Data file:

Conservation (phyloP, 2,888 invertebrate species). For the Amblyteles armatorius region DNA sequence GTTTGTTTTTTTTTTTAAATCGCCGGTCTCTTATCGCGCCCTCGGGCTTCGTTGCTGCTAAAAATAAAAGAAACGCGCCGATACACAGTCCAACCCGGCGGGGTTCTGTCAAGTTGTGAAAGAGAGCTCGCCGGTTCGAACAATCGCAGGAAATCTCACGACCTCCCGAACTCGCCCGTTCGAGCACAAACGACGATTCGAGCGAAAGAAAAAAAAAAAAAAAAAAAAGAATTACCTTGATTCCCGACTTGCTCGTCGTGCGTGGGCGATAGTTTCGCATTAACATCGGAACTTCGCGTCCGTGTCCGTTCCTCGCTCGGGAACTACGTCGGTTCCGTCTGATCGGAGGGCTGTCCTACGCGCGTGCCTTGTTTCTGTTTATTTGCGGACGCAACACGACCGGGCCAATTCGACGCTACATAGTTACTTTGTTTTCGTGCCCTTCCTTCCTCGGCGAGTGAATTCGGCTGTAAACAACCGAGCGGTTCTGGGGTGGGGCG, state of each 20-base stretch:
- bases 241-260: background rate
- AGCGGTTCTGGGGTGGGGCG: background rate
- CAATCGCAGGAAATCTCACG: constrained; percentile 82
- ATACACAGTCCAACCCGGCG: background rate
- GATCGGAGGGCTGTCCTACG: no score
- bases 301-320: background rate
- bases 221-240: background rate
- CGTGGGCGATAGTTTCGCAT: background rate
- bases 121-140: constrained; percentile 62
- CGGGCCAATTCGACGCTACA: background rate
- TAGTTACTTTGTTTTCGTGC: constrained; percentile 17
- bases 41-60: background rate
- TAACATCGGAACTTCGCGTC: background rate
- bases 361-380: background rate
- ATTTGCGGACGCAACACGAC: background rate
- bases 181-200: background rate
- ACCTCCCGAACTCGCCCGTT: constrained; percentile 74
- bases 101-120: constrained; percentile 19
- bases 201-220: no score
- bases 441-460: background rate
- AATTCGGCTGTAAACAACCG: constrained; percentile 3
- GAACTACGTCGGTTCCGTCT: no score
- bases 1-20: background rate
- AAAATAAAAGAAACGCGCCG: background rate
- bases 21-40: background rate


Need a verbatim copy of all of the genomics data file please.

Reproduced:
Conservation (phyloP, 2,888 invertebrate species). For the Amblyteles armatorius region DNA sequence GTTTGTTTTTTTTTTTAAATCGCCGGTCTCTTATCGCGCCCTCGGGCTTCGTTGCTGCTAAAAATAAAAGAAACGCGCCGATACACAGTCCAACCCGGCGGGGTTCTGTCAAGTTGTGAAAGAGAGCTCGCCGGTTCGAACAATCGCAGGAAATCTCACGACCTCCCGAACTCGCCCGTTCGAGCACAAACGACGATTCGAGCGAAAGAAAAAAAAAAAAAAAAAAAAGAATTACCTTGATTCCCGACTTGCTCGTCGTGCGTGGGCGATAGTTTCGCATTAACATCGGAACTTCGCGTCCGTGTCCGTTCCTCGCTCGGGAACTACGTCGGTTCCGTCTGATCGGAGGGCTGTCCTACGCGCGTGCCTTGTTTCTGTTTATTTGCGGACGCAACACGACCGGGCCAATTCGACGCTACATAGTTACTTTGTTTTCGTGCCCTTCCTTCCTCGGCGAGTGAATTCGGCTGTAAACAACCGAGCGGTTCTGGGGTGGGGCG, state of each 20-base stretch:
- bases 241-260: background rate
- AGCGGTTCTGGGGTGGGGCG: background rate
- CAATCGCAGGAAATCTCACG: constrained; percentile 82
- ATACACAGTCCAACCCGGCG: background rate
- GATCGGAGGGCTGTCCTACG: no score
- bases 301-320: background rate
- bases 221-240: background rate
- CGTGGGCGATAGTTTCGCAT: background rate
- bases 121-140: constrained; percentile 62
- CGGGCCAATTCGACGCTACA: background rate
- TAGTTACTTTGTTTTCGTGC: constrained; percentile 17
- bases 41-60: background rate
- TAACATCGGAACTTCGCGTC: background rate
- bases 361-380: background rate
- ATTTGCGGACGCAACACGAC: background rate
- bases 181-200: background rate
- ACCTCCCGAACTCGCCCGTT: constrained; percentile 74
- bases 101-120: constrained; percentile 19
- bases 201-220: no score
- bases 441-460: background rate
- AATTCGGCTGTAAACAACCG: constrained; percentile 3
- GAACTACGTCGGTTCCGTCT: no score
- bases 1-20: background rate
- AAAATAAAAGAAACGCGCCG: background rate
- bases 21-40: background rate